The least punk things John Lydon has ever said

They're about as anti-punk as you can get

On a recent episode of Good Morning Britain, Sex Pistols icon John Lydon branded US President Donald Trump “a possible friend” and labelled Nigel Farage “fantastic” – which is weird, when you consider the most famous photo of that pair has them standing in the least punk lift ever. In recent years he’s also talked down anarchy and talked up the Queen – but it’s not the first time he’s surprised us with a lack of frothing punk fury. Here’s a list of Johnny’s least Rotten quotes, straight from the horse’s mouth.


“I will sorely miss [Queen Elizabeth] as a human being on planet Earth. It is not her fault she was born into a gilded cage. Long may she live.” (The Quietus, 2017)


“I showed what I can do with butter, right? Eighty-five percent increase in sales. I’m very proud of them Country Life ads. They were funny and clever and classy.” (The Guardian, 2010)


“The real colour of my hair is mouse. I always want to be ginger, which I was when I was born, or blonde, because I live in L.A., and I want to look like I go surfing without any physical effort.” (The Guardian, 2011)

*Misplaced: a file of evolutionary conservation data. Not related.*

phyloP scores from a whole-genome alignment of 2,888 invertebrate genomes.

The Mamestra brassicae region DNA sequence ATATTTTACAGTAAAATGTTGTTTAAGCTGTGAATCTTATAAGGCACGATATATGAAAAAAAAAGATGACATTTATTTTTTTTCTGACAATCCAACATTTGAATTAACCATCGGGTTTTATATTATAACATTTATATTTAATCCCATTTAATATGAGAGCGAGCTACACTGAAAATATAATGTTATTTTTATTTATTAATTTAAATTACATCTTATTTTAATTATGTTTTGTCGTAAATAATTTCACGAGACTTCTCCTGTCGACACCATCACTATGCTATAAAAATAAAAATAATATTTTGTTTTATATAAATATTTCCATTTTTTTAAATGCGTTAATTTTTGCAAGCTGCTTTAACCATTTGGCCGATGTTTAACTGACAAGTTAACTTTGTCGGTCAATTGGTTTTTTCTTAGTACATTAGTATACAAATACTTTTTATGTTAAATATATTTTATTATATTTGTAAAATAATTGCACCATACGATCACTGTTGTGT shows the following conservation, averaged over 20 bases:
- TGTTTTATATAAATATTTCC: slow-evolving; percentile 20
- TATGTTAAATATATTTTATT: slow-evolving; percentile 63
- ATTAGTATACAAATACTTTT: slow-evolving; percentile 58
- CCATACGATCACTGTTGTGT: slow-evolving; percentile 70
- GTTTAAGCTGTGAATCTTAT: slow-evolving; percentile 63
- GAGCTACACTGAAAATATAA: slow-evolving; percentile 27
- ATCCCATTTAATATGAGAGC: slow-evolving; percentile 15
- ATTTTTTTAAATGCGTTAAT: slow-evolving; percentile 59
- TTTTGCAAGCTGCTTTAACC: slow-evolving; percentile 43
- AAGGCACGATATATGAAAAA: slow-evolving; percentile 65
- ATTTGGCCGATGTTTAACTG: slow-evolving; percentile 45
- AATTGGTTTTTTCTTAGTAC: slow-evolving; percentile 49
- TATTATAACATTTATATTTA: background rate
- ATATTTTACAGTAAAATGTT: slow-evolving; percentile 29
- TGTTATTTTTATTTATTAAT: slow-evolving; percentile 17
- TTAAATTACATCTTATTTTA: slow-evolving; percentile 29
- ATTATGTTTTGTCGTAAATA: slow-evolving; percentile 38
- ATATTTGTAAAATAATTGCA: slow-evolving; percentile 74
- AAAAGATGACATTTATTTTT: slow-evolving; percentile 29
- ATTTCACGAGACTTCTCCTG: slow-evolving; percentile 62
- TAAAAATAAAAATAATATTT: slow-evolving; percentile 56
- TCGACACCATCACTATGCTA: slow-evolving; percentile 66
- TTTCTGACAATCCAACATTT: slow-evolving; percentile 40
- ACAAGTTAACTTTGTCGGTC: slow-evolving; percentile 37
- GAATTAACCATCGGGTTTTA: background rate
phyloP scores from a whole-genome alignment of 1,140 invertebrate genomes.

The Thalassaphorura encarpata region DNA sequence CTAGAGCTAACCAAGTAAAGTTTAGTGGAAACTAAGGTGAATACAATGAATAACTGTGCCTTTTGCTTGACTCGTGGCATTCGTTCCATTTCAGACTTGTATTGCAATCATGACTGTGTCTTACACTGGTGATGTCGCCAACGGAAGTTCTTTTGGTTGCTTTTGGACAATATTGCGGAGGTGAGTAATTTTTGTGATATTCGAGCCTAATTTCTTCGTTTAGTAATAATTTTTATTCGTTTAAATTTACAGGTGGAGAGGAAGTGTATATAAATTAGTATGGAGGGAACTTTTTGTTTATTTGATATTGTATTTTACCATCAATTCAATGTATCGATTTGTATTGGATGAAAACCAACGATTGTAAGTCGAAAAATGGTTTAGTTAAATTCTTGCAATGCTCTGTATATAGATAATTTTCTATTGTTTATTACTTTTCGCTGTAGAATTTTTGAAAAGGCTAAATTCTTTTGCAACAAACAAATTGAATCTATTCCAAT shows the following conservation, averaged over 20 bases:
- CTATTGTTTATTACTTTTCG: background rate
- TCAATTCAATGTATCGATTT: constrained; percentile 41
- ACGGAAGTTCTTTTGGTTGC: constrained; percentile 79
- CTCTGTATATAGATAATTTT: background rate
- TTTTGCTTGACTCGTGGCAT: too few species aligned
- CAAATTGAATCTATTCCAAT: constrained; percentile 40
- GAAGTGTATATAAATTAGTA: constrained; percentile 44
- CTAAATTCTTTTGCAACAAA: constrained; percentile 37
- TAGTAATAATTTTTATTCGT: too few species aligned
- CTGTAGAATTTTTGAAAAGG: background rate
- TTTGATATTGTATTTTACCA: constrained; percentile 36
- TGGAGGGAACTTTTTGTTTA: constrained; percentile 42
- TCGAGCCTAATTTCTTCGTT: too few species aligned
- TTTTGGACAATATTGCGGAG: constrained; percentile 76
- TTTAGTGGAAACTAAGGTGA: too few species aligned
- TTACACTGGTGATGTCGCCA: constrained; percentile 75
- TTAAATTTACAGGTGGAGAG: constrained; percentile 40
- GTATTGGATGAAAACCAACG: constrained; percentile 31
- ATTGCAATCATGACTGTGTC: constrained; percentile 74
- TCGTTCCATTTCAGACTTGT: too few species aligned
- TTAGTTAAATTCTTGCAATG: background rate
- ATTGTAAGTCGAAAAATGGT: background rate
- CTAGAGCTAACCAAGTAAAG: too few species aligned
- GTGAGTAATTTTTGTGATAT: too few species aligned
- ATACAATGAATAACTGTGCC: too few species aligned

“I love consumerism, TV culture, shopping malls. There’s nothing I’d ever buy, but I like being there. It’s wacky.” (People, 1994)


“Move to Italy. I mean it! They know about living… They’ve really got it sussed. Nice cars. Sharp suits. Great food. Stroll into work at ten. Lunch from twelve ’til three. Leave work at five. That’s living!” (The Guardian, 2010)


“One of the most beautiful things about Britain, apart from the NHS and the free education, is the British Army.” (The Independent, 2012)


“I picked up skiing in America, and I never looked back. I love American ski resorts… You can have fun all day long on the most excellent mountains.” (New York Post, 2010)



“I’m now American, and I’m proud to be American. I’ve been John Lydon, I’ve been Johnny Rotten. Now, I’m Donut Bump.” (Conan, 2017)


“Ah, I love [disco] yeah, but of course. I love a good dance, my God.’ (Quietus, 2014)


“And, by the way, I never preached anarchy. It was just a novelty in a song. I always thought anarchy was a mind game for the middle classes, really. Impractical.” (The Guardian, 2014)